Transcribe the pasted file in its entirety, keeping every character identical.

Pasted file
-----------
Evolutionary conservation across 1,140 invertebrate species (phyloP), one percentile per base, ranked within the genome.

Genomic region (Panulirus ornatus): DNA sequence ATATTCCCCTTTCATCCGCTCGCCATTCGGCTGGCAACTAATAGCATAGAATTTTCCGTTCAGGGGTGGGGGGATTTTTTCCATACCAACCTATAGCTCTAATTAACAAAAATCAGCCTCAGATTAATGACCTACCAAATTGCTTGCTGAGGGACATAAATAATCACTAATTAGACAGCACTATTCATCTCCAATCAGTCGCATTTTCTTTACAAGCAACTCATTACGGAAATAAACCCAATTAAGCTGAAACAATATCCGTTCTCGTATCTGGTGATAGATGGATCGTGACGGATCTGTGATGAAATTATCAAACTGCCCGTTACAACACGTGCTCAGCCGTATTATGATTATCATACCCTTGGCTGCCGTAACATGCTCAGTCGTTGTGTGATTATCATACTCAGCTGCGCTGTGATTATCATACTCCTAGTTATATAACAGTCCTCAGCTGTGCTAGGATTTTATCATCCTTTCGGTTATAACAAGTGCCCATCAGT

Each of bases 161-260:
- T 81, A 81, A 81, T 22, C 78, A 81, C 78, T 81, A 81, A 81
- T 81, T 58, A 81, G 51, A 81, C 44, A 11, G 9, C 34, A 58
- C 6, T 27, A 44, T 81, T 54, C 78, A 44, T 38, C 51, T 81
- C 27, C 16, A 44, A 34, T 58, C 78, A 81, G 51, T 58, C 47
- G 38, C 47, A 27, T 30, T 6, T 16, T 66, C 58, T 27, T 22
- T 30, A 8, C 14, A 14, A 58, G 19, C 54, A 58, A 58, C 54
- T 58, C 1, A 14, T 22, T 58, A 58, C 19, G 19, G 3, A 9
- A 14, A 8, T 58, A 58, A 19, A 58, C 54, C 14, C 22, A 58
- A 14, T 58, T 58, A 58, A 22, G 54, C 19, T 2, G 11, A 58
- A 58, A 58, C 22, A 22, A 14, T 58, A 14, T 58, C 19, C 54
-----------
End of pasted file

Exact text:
Evolutionary conservation across 1,140 invertebrate species (phyloP), one percentile per base, ranked within the genome.

Genomic region (Panulirus ornatus): DNA sequence ATATTCCCCTTTCATCCGCTCGCCATTCGGCTGGCAACTAATAGCATAGAATTTTCCGTTCAGGGGTGGGGGGATTTTTTCCATACCAACCTATAGCTCTAATTAACAAAAATCAGCCTCAGATTAATGACCTACCAAATTGCTTGCTGAGGGACATAAATAATCACTAATTAGACAGCACTATTCATCTCCAATCAGTCGCATTTTCTTTACAAGCAACTCATTACGGAAATAAACCCAATTAAGCTGAAACAATATCCGTTCTCGTATCTGGTGATAGATGGATCGTGACGGATCTGTGATGAAATTATCAAACTGCCCGTTACAACACGTGCTCAGCCGTATTATGATTATCATACCCTTGGCTGCCGTAACATGCTCAGTCGTTGTGTGATTATCATACTCAGCTGCGCTGTGATTATCATACTCCTAGTTATATAACAGTCCTCAGCTGTGCTAGGATTTTATCATCCTTTCGGTTATAACAAGTGCCCATCAGT

Each of bases 161-260:
- T 81, A 81, A 81, T 22, C 78, A 81, C 78, T 81, A 81, A 81
- T 81, T 58, A 81, G 51, A 81, C 44, A 11, G 9, C 34, A 58
- C 6, T 27, A 44, T 81, T 54, C 78, A 44, T 38, C 51, T 81
- C 27, C 16, A 44, A 34, T 58, C 78, A 81, G 51, T 58, C 47
- G 38, C 47, A 27, T 30, T 6, T 16, T 66, C 58, T 27, T 22
- T 30, A 8, C 14, A 14, A 58, G 19, C 54, A 58, A 58, C 54
- T 58, C 1, A 14, T 22, T 58, A 58, C 19, G 19, G 3, A 9
- A 14, A 8, T 58, A 58, A 19, A 58, C 54, C 14, C 22, A 58
- A 14, T 58, T 58, A 58, A 22, G 54, C 19, T 2, G 11, A 58
- A 58, A 58, C 22, A 22, A 14, T 58, A 14, T 58, C 19, C 54